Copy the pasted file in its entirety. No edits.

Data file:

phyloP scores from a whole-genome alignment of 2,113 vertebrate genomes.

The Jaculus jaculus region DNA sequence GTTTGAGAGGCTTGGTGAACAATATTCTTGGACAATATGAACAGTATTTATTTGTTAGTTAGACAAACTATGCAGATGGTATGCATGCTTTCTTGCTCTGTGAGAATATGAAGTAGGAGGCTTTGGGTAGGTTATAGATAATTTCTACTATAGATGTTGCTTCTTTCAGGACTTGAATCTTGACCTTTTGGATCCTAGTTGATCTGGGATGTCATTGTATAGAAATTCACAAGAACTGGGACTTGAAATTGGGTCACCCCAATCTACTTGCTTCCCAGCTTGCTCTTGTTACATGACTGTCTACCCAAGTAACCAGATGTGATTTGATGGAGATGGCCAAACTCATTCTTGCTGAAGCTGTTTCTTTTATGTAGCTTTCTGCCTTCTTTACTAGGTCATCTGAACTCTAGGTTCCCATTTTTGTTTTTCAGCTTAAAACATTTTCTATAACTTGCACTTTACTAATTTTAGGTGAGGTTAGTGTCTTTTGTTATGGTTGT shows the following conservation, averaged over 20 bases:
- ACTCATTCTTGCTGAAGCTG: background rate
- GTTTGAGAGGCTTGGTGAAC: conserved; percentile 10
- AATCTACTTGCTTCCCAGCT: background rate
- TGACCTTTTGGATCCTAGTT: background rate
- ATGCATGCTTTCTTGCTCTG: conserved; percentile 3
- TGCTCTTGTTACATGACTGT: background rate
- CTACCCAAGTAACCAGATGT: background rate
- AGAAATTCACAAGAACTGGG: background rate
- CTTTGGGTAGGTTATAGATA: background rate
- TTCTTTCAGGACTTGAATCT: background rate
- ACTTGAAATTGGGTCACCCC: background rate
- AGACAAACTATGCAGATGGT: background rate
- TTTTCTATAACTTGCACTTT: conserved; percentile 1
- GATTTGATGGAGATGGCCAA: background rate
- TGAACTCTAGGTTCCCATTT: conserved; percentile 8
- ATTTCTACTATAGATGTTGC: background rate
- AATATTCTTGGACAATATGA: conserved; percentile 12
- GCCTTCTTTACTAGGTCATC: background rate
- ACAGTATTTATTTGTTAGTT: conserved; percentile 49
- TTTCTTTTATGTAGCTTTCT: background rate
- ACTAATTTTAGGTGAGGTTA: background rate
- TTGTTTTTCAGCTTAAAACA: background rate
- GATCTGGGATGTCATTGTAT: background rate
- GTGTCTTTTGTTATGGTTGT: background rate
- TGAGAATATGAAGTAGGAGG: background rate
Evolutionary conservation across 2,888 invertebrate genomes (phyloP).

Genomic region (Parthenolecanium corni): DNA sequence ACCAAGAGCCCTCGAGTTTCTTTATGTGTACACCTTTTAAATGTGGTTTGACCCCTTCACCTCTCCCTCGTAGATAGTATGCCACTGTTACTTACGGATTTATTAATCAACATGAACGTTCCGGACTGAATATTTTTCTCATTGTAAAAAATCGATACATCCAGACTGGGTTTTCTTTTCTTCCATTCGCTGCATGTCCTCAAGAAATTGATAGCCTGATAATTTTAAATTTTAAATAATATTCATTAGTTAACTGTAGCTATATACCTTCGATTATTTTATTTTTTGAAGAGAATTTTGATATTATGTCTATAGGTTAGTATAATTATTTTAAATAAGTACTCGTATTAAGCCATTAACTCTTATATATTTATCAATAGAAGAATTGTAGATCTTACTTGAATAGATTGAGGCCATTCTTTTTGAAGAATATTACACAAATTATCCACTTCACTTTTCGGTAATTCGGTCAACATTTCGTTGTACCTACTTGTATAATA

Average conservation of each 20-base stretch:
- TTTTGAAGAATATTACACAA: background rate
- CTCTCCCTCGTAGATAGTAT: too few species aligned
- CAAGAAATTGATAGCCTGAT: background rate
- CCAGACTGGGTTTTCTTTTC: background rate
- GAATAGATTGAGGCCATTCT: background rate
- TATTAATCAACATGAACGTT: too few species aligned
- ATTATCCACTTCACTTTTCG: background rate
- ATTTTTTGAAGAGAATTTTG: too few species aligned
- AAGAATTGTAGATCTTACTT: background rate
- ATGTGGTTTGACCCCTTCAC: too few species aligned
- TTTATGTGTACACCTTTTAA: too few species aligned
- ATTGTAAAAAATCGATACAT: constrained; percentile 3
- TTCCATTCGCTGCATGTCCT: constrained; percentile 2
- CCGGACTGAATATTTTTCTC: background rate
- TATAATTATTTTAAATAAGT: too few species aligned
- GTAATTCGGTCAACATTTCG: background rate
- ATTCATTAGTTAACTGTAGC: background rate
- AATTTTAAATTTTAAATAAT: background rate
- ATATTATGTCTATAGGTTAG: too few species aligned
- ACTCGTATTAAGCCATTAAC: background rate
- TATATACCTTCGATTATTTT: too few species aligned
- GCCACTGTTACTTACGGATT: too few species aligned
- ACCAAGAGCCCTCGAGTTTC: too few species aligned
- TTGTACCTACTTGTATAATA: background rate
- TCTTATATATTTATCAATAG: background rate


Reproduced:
phyloP scores from a whole-genome alignment of 2,113 vertebrate genomes.

The Jaculus jaculus region DNA sequence GTTTGAGAGGCTTGGTGAACAATATTCTTGGACAATATGAACAGTATTTATTTGTTAGTTAGACAAACTATGCAGATGGTATGCATGCTTTCTTGCTCTGTGAGAATATGAAGTAGGAGGCTTTGGGTAGGTTATAGATAATTTCTACTATAGATGTTGCTTCTTTCAGGACTTGAATCTTGACCTTTTGGATCCTAGTTGATCTGGGATGTCATTGTATAGAAATTCACAAGAACTGGGACTTGAAATTGGGTCACCCCAATCTACTTGCTTCCCAGCTTGCTCTTGTTACATGACTGTCTACCCAAGTAACCAGATGTGATTTGATGGAGATGGCCAAACTCATTCTTGCTGAAGCTGTTTCTTTTATGTAGCTTTCTGCCTTCTTTACTAGGTCATCTGAACTCTAGGTTCCCATTTTTGTTTTTCAGCTTAAAACATTTTCTATAACTTGCACTTTACTAATTTTAGGTGAGGTTAGTGTCTTTTGTTATGGTTGT shows the following conservation, averaged over 20 bases:
- ACTCATTCTTGCTGAAGCTG: background rate
- GTTTGAGAGGCTTGGTGAAC: conserved; percentile 10
- AATCTACTTGCTTCCCAGCT: background rate
- TGACCTTTTGGATCCTAGTT: background rate
- ATGCATGCTTTCTTGCTCTG: conserved; percentile 3
- TGCTCTTGTTACATGACTGT: background rate
- CTACCCAAGTAACCAGATGT: background rate
- AGAAATTCACAAGAACTGGG: background rate
- CTTTGGGTAGGTTATAGATA: background rate
- TTCTTTCAGGACTTGAATCT: background rate
- ACTTGAAATTGGGTCACCCC: background rate
- AGACAAACTATGCAGATGGT: background rate
- TTTTCTATAACTTGCACTTT: conserved; percentile 1
- GATTTGATGGAGATGGCCAA: background rate
- TGAACTCTAGGTTCCCATTT: conserved; percentile 8
- ATTTCTACTATAGATGTTGC: background rate
- AATATTCTTGGACAATATGA: conserved; percentile 12
- GCCTTCTTTACTAGGTCATC: background rate
- ACAGTATTTATTTGTTAGTT: conserved; percentile 49
- TTTCTTTTATGTAGCTTTCT: background rate
- ACTAATTTTAGGTGAGGTTA: background rate
- TTGTTTTTCAGCTTAAAACA: background rate
- GATCTGGGATGTCATTGTAT: background rate
- GTGTCTTTTGTTATGGTTGT: background rate
- TGAGAATATGAAGTAGGAGG: background rate
Evolutionary conservation across 2,888 invertebrate genomes (phyloP).

Genomic region (Parthenolecanium corni): DNA sequence ACCAAGAGCCCTCGAGTTTCTTTATGTGTACACCTTTTAAATGTGGTTTGACCCCTTCACCTCTCCCTCGTAGATAGTATGCCACTGTTACTTACGGATTTATTAATCAACATGAACGTTCCGGACTGAATATTTTTCTCATTGTAAAAAATCGATACATCCAGACTGGGTTTTCTTTTCTTCCATTCGCTGCATGTCCTCAAGAAATTGATAGCCTGATAATTTTAAATTTTAAATAATATTCATTAGTTAACTGTAGCTATATACCTTCGATTATTTTATTTTTTGAAGAGAATTTTGATATTATGTCTATAGGTTAGTATAATTATTTTAAATAAGTACTCGTATTAAGCCATTAACTCTTATATATTTATCAATAGAAGAATTGTAGATCTTACTTGAATAGATTGAGGCCATTCTTTTTGAAGAATATTACACAAATTATCCACTTCACTTTTCGGTAATTCGGTCAACATTTCGTTGTACCTACTTGTATAATA

Average conservation of each 20-base stretch:
- TTTTGAAGAATATTACACAA: background rate
- CTCTCCCTCGTAGATAGTAT: too few species aligned
- CAAGAAATTGATAGCCTGAT: background rate
- CCAGACTGGGTTTTCTTTTC: background rate
- GAATAGATTGAGGCCATTCT: background rate
- TATTAATCAACATGAACGTT: too few species aligned
- ATTATCCACTTCACTTTTCG: background rate
- ATTTTTTGAAGAGAATTTTG: too few species aligned
- AAGAATTGTAGATCTTACTT: background rate
- ATGTGGTTTGACCCCTTCAC: too few species aligned
- TTTATGTGTACACCTTTTAA: too few species aligned
- ATTGTAAAAAATCGATACAT: constrained; percentile 3
- TTCCATTCGCTGCATGTCCT: constrained; percentile 2
- CCGGACTGAATATTTTTCTC: background rate
- TATAATTATTTTAAATAAGT: too few species aligned
- GTAATTCGGTCAACATTTCG: background rate
- ATTCATTAGTTAACTGTAGC: background rate
- AATTTTAAATTTTAAATAAT: background rate
- ATATTATGTCTATAGGTTAG: too few species aligned
- ACTCGTATTAAGCCATTAAC: background rate
- TATATACCTTCGATTATTTT: too few species aligned
- GCCACTGTTACTTACGGATT: too few species aligned
- ACCAAGAGCCCTCGAGTTTC: too few species aligned
- TTGTACCTACTTGTATAATA: background rate
- TCTTATATATTTATCAATAG: background rate